Urbanisation: India’s Double Edged Sword
The urban exodus has led to a proliferation of slums, inadequate water and sanitation facilities, clogged up traffic and lack of education and healthcare facilities. Most Indian cities score low on the ‘liveability index’.
While the opportunities that rapid urbanisation presents are enormous, the challenges are equally daunting. One cannot rule out the possibility of a long-brewing crisis that could implode given the lack of preparedness of our cities to handle an urban influx. This gives rise to so many questions. Where will the additional people live and work? What kind of settlements can absorb this influx of people? How many new mega cities will emerge and where?
What infrastructure will provide connectivity and mobility for the masses? The choices made on urbanisation today will impact India for the next couple of decades.
Need for Urban Cleansing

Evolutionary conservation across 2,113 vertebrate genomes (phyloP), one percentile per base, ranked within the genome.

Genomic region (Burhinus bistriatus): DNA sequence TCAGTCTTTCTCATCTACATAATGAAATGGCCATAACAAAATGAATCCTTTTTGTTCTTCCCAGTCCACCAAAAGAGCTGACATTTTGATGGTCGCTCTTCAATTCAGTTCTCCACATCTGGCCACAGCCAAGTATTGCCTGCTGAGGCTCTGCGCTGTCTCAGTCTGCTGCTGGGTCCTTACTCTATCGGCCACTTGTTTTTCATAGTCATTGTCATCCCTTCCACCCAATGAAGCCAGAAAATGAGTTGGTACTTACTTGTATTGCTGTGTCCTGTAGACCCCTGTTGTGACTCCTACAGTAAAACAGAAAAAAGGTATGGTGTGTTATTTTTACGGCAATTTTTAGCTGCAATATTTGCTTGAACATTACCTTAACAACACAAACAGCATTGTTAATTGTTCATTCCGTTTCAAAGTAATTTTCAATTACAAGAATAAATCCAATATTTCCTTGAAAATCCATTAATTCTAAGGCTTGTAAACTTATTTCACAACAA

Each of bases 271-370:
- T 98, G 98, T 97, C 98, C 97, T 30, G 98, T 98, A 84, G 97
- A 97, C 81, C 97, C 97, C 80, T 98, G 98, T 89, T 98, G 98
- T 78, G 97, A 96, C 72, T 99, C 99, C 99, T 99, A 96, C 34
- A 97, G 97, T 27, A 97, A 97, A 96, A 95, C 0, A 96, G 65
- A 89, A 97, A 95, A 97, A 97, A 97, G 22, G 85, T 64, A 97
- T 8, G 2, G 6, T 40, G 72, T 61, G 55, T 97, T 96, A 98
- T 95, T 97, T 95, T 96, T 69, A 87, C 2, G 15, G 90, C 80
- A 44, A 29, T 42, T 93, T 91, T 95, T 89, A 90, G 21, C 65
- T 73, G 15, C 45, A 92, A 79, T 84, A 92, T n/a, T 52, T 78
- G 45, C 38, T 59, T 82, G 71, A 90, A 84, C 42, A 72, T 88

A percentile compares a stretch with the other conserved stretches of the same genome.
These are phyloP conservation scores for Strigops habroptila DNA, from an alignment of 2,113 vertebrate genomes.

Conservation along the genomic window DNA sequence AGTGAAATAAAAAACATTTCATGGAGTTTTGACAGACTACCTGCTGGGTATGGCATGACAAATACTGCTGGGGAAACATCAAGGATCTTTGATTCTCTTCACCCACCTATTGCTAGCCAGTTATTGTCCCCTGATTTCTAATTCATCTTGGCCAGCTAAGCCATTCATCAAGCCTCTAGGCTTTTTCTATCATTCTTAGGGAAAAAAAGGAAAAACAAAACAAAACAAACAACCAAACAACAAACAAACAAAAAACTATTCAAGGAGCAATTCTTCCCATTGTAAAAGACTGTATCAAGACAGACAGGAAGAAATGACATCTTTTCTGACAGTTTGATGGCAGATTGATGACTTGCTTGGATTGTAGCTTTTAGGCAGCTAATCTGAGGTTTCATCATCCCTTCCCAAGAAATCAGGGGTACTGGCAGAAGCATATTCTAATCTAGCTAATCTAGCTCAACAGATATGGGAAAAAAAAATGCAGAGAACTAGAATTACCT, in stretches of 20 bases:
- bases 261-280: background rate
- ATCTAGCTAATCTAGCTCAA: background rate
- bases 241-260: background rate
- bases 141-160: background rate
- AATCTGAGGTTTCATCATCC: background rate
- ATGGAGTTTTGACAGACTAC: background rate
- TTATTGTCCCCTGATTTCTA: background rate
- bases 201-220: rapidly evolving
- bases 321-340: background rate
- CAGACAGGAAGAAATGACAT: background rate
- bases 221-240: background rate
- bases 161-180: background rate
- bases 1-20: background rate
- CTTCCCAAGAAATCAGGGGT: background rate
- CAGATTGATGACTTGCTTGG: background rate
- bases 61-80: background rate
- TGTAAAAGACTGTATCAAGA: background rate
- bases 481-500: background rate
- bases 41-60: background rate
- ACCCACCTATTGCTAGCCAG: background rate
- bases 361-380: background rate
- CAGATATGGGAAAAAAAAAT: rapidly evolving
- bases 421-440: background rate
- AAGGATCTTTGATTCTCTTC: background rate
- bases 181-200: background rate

India has always under invested in its cities. The urban infrastructure deficit is apparent in every aspect, but more so in transport networks and affordable housing, both of which need vast financial resources. Budgetary allocations for urban infrastructure are miniscule and hence private funds have to be attracted on a large scale.
Indian cities need to be empowered to mobilise their own resources. This would enable them to reduce their reliance on the state and centre whose finances are already constrained. Many cities around the world have the power to levy their own taxes and raise money directly from the markets. With these powers comes accountability to its citizenry.
There are several countries that have made dramatic changes in managing urban growth. China is the most significant example of city transformation in recent times. India can no longer manage urbanisation based on a gradualist, incremental approach. The country needs a thorough urban cleansing – which starts with the need for a change in the mindset. Citizens have to be passionate about the cities they live in. This can be inculcated only if there is a sense of ownership of public goods and civic pride.